America and Slavery
After the revolutionary era, the question of slavery was left to the individual states to legislate. In the North, where there were few slave holders; the institution had petered out. In the South, it had not only survived but was thriving, due to the profitability of the cotton and sugar plantations. In the South, emancipation was resisted by the slave owners who insisted that freeing the enslaved people would lead to race wars. There was also a high level of prejudice and many people feared the mixing of the races.
A popular movement, both in the North and South of the country, was colonisation, which proposed ridding the country of slavery by removing all of the black people, starting with those who were already free. In the early days it had been supported by abolitionists, who saw it as an answer to the prejudice that the freed slaves would face. However, many members of the The American Colonization Society were also racist, fearing assimilation into white society. A colony was founded in Liberia (which eventually gained independence). Harriet felt contempt for the notion of colonization. She felt it illustrated the moral blindness of a nation that accepted slavery and felt the notion promoted race hatred. She was pleased that the Abolitionists had come to see it for what she felt it was: a fraud.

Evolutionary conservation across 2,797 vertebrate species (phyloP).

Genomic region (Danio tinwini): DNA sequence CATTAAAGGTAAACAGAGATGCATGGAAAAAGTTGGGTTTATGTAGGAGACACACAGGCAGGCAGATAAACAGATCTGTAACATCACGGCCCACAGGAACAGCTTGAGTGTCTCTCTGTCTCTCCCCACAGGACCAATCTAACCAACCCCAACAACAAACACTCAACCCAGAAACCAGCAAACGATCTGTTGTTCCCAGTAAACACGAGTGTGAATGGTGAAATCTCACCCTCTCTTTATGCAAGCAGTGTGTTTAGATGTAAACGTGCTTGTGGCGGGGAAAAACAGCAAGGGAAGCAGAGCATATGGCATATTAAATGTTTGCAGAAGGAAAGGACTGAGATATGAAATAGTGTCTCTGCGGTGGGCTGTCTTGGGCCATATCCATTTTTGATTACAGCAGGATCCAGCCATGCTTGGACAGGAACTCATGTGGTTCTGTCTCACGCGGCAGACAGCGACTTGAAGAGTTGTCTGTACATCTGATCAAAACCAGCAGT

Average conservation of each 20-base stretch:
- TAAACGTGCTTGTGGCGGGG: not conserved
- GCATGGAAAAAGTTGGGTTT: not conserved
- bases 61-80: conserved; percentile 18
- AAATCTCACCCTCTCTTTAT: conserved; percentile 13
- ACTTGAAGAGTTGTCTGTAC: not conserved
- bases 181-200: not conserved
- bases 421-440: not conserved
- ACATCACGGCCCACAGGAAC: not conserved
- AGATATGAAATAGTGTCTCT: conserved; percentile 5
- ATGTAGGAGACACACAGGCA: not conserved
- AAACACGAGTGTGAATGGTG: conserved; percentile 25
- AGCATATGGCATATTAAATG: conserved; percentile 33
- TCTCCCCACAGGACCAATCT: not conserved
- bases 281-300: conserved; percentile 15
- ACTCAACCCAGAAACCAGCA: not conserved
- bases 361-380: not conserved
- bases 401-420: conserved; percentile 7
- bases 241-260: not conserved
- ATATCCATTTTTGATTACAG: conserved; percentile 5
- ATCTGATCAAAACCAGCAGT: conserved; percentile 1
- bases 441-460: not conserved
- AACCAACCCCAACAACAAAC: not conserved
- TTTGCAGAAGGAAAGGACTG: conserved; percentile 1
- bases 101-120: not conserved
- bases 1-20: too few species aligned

In England, the Abolition Movement had seen the ending of the slave trade in 1807 and, on July 26th, 1833, the Abolition of Slavery Bill abolished slavery throughout the colonies, to take effect in August 1834. In America, however, slavery continued. The fledgling American Abolition Society, that formed in 1833, had close links with the British Abolitionists. In America however, the Abolitionists suffered a ferocious backlash, with abuse and even threats of lynch mobs. This rise in anti-abolition feeling was happening just at the time when Harriet was visiting the United States.
Harriet's Response to Slavery in America